Short form of the controversy:
Dave Winer and Harvard are throwing a one-day blogging convention at Harvard. The entry fee is $500; $250 if you’re a Harvard affiliate. This strikes some people as too high.
Today, Dave explained why the fee was $500, as follows:
1. It’s absolutely non-profit.
OK, good. Irrelevant to why the cost is so high, though.
bq. 2. We will use the money to pay expenses for speakers and students who will get in for free, some of whom will have their expenses paid.
This is the bit that actually irked me enough to get me writing. Students aren’t getting in free; it’s costing them $250. Speakers will presumably get in free. But that doesn’t really speak to the question of where the $500 goes; you need to explain that before you claim that it’s meaningful to give anyone a discount. When you reduce this down to its actual components, what it says is that the money is going to pay for plane tickets and lodging.
3. We’re going to have parties and dinners, all of which cost a lot of money.
You know, I’d be totally OK paying for my own dinner, because I’m pretty sure I could swing it for less than $500. Even two dinners. I also don’t believe that $500 a head is a reasonable cost for a party — and let’s be real, this is a single party, because most of the attendees will have to clear out before Sunday night.
Maybe he’s planning on putting on lunch both days for the attendees? If so, perhaps he should consider not doing that to make it possible for more people to come.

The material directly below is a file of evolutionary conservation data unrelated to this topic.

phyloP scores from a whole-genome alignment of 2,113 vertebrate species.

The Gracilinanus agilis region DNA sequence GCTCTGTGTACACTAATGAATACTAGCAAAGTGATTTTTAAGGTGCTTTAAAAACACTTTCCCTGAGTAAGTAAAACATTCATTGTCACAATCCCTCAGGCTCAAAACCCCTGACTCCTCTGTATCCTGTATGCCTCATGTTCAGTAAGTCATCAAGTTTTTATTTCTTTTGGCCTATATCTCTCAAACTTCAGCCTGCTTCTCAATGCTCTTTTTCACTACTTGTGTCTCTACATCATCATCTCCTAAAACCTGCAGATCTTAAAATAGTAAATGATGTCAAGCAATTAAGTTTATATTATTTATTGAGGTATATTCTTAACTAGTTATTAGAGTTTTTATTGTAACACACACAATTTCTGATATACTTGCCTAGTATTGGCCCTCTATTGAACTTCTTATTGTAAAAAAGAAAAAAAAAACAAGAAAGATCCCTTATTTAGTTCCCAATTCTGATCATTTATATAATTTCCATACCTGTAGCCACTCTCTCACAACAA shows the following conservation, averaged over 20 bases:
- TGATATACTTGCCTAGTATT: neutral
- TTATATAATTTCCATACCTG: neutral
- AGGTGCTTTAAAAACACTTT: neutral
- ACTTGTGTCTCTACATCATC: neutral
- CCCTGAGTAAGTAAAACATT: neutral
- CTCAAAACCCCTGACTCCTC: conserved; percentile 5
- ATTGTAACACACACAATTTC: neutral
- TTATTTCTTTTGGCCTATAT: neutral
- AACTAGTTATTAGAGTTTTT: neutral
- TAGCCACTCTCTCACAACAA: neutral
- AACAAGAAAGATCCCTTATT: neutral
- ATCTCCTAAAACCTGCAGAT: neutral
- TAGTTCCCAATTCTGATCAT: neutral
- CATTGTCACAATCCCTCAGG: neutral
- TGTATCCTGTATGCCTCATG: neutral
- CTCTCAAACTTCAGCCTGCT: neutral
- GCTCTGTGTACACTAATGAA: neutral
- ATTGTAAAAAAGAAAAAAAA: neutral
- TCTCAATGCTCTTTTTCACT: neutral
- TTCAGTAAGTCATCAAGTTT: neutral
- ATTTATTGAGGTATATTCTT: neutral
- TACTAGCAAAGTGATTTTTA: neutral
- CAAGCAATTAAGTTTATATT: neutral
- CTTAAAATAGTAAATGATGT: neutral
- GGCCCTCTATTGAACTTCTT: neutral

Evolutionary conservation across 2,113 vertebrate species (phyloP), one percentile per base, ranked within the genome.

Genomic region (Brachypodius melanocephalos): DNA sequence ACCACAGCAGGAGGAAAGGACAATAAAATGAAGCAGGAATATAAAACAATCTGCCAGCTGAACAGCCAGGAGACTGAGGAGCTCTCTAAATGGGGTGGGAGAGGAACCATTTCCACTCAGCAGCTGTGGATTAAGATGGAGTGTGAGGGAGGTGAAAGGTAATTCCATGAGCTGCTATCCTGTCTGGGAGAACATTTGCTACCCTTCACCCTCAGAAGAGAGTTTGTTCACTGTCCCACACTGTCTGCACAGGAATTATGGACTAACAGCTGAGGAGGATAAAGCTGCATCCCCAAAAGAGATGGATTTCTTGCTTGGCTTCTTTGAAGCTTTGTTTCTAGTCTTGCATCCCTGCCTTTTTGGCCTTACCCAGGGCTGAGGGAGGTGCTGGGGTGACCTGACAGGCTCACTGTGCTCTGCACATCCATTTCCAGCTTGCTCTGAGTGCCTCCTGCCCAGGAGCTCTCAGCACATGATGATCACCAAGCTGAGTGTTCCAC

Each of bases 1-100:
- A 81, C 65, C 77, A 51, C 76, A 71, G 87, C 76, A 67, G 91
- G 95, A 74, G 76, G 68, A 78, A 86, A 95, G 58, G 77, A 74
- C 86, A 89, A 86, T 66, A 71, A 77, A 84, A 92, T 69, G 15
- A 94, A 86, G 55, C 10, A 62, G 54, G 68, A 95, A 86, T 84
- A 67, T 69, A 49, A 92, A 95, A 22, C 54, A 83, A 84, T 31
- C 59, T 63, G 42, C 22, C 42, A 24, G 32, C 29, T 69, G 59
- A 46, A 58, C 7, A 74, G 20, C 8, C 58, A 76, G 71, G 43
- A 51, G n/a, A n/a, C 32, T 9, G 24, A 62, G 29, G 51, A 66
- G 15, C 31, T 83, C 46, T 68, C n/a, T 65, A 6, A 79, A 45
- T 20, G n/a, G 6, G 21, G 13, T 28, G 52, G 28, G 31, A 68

I don’t know how many attendees he expects, but he has 12 presenters and moderators listed. At least two of them live in Boston. Many of them live on the East Coast. I’m having trouble believing that the numbers balance out.
Yeah. I was pretty disappointed at the cost of this. I really would like to go. But being unemployed right now, there’s no way I could justify spending the money on this. Heck, even at the student cost I can’t really afford it. Blah.
It seems to me that the numbers probably do balance out, judging by the timbre of the response so far. 6 “guests” at $500 apiece should just about pay travel and lodging for 12 speakers.
Honestly, to me, having a top-down conference about blogging like this is just stupid. People (well, at least, my particular interest of people) don’t need to meet face to face to learn about blogging; if anything, they might meet face to face to discuss blogging. Maybe it’s just a sign of how desperately I need to spend 10 hours being lectured about blogging that I don’t think there’s anything to be “taught” on the subject. If I’m paying $500 so a guy (not me) can fly to Boston and sleep in a hotel, it suggests that he has something important to tell me. Ironically, the invitation itself suggests that the real value of the conference is not the featured names, but the paying attendees. “[A]t this conference the people who make the products are here to listen, to learn how people use the software, and to learn how we can improve it.” Fantastic.
I wonder if they’ll have a FlirtingOnAIMCon next year. But maybe I’m just jealous because I didn’t get invited to spend $500.
So, BloggerCon is coming up in October and I got an invite for it in my email over the weekend. The good part about it is that I really think it could be an interesting thing to go to. I’ve…